How the baobab sector developed – a case study report

This case study report summarises the  commercial development of the baobab (Adansonia digitata) from an emerging sector to having become a mature industry over the past 20 years. Its path can serve as a guide for the commercial development of other indigenous plant species for export. 

In the baobab sector the non-profit trade association PhytoTrade has played a crucial catalysing role for developing the export sector, securing product registrations and developing consumer and retailer awareness to drive the demand for baobab products. In this report you will learn more about how baobab powder became a novel food in the European market in particular and how this was the main driver of the sector’s development. 


Read the full report here.

BAOQUALITY project presented at World Forestry Congress in Seoul

Project leader Prof. Dietrich Darr from Rhine-Waal University of Applied Sciences presented the work under the BAOQUALITY project at the XV World Forestry Congress 2022 in Seoul, South Korea.


The World Forestry Congress is one of the most influential conference in forestry. It serves as the global platform to issue recommendations and declarations on major forest issues worldwide. This year’s theme was “Building a Green, Healthy and Resilient Future with Forests”.

Prof. Darr’s talk was part of the side event ‘Framework to Expedite Transition to Bioeconomy with Nonwood Forest Products’, hosted by IUFRO, the Forest History Society and the US Forest Service.


Prof. Darr used the research under the BAOQUALITY project to demonstrate how baobab products, as example for nontimber forest products, can enhance the bioeconomy transition in Malawi. He highlighted the potential of baobab biomass to use as renewable energy source, showed the multiple baobab-based products currently in use and illustrated the potential for further high-value products. He discussed key challenges for the proliferation of baobab products and innovations, which are related to profitability, acceptance, environmental and social impact, value chain structure and functioning as well as policy and institutional support.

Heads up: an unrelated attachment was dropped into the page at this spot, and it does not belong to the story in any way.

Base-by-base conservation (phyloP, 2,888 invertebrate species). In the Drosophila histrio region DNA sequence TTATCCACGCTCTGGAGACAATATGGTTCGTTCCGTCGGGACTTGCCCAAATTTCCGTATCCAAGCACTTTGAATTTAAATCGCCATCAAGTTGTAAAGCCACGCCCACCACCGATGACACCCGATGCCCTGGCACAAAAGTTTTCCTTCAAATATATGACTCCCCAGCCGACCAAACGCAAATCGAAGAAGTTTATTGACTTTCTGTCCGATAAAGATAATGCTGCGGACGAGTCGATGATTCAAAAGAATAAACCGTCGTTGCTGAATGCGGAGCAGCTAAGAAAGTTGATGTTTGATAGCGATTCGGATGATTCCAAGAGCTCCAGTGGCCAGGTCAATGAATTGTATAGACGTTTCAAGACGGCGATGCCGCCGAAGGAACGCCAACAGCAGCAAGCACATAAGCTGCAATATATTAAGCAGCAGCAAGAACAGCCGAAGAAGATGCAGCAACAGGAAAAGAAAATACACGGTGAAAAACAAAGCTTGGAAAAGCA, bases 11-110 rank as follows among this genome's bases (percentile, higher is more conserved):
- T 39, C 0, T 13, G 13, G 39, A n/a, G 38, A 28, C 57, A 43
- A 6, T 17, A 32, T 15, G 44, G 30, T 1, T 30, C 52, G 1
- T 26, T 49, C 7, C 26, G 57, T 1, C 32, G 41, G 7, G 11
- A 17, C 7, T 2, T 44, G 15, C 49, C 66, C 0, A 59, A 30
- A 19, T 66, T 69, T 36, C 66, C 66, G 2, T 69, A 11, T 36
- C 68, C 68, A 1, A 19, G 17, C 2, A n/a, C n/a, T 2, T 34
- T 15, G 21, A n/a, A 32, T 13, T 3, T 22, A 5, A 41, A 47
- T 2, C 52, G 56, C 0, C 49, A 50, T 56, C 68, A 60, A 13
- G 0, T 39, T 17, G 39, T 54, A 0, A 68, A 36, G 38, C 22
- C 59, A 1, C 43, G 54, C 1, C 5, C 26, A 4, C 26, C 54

Three new videos about baobab, its value chain and how it contributes to rural livelihood

Our partner from Baobab Exports has produced a few short videos to learn more about the baobab tree, its value chain and its crucial role as a basis for rural livelihood in Zimbabwe. 



The baobab tree can become as old as 2500 years and lives in the very dry areas of Africa and it is well-known for its very nutritious fruits.  


Behind the scenes at a baobab buying day: 

Starting at a buying centre in a remote rural area in North-Eastern Zimbabwe, Gus Le Breton  shows how the baobab fruits are collected, weighted and labelled to be transported to a cracking centre. Here the pulp is extracted from the woody outer shell and prepared for further transportation to the factory. 

Meet also Mechia Matsika, a Zimbabwean baobab fruit harvester. Baobab is her biggest source of cash income during the year. She spends the money that she earns from baobab harvesting to put her four children through school. Join her to learn how she collects baobab fruits in the forest, brings them back to her home for storage and sale.

With thanks for sharing the videos to Gus Le Breton

MSc students from JKUAT present Baoquality at Kiambu County Innovation Week, Kenya